Mount Marcy Summit — 5344 ft.

Following the bumper in front of me, ours cars lined up at the end of Adirondack Loj Road, where a greeter at a booth was giving directions to each car based on their destination. “The lot is full, where are you headed?” My early start wasn’t so early after all. It was 8:30am. I exclaimed I was doing a day hike up Mount Marcy, and she directed me back a mile or so where there was another parking area near an access trail to Marcy Dam, an early point of interest along my hike. Following the bumper ahead of me, I steered a “U” turn and made my way back to the overflow parking at South Meadow Road.

After parking, I whipped up two peanut butter and jelly sandwiches, and packed them in my bag with apples, granola bars, trail mix, a banana, and a water bottle. At 9:15am, I made my way down South Meadow Road towards the Marcy Dam access trail.

It was a swift 2.8 mile hike to the dam, which served as a nice break to snap some photos and have a slug of water. It was also the first view of any mountains from the trail, including Mount Colden and Avalanche Mountain to the South, and Alagonquin Peak and Wright Peak to the Southwest. From Marcy Dam, it was another 5.1 miles to the summit.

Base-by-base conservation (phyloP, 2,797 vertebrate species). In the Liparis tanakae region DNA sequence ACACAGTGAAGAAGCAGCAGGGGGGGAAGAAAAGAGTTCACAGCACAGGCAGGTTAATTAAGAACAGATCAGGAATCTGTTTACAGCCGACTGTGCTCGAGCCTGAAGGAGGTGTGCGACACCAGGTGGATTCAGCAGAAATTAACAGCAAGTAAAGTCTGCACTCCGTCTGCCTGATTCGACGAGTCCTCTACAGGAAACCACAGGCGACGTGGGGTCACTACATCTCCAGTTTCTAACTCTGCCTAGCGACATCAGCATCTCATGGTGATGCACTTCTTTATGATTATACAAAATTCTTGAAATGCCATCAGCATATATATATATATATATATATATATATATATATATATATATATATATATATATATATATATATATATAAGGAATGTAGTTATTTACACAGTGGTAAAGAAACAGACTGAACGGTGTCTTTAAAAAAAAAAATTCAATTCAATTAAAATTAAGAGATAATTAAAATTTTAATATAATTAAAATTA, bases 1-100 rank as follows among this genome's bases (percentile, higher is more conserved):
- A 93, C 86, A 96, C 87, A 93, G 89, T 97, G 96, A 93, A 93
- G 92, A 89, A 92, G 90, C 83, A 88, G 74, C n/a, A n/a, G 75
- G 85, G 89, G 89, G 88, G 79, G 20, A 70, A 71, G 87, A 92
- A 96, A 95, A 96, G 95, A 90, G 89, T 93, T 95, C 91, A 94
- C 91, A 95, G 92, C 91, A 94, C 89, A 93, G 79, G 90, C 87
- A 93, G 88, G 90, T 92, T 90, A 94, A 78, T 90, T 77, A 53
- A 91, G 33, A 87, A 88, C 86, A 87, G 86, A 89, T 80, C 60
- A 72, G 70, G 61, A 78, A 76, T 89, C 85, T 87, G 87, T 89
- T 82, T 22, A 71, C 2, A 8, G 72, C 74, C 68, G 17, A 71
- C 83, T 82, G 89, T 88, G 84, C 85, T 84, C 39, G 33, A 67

A mix of couples, groups of friends, families with young kids, and elders were all out hiking — the trail was a mix of folks of all ages from different walks of life. I had forgotten how close I was to Canada until I heard several different groups speaking French along the trail. All of us with the same goal, the same challenge, hiking to the summit at our own paces, a game of leap-frog with “have a safe hike” greetings and “see you up the trail” farewells.

Nearing Indian Falls — a unique overlook sitting atop a waterfall with a view of Mount Colden in the distance — the trail was rather soaked, muddy, and treacherous at times. I had intended to bring my trek poles, but realized back at South Meadow Road that I had left them at home. I regretted forgetting them, especially during the wet inclined portions of the trail, but the only thing to do when hiking is press on. It felt as though I was nearing the top, though an occasional view through the trees towards the neighboring mountain was a reminder that there was quite a bit of hiking left before the summit.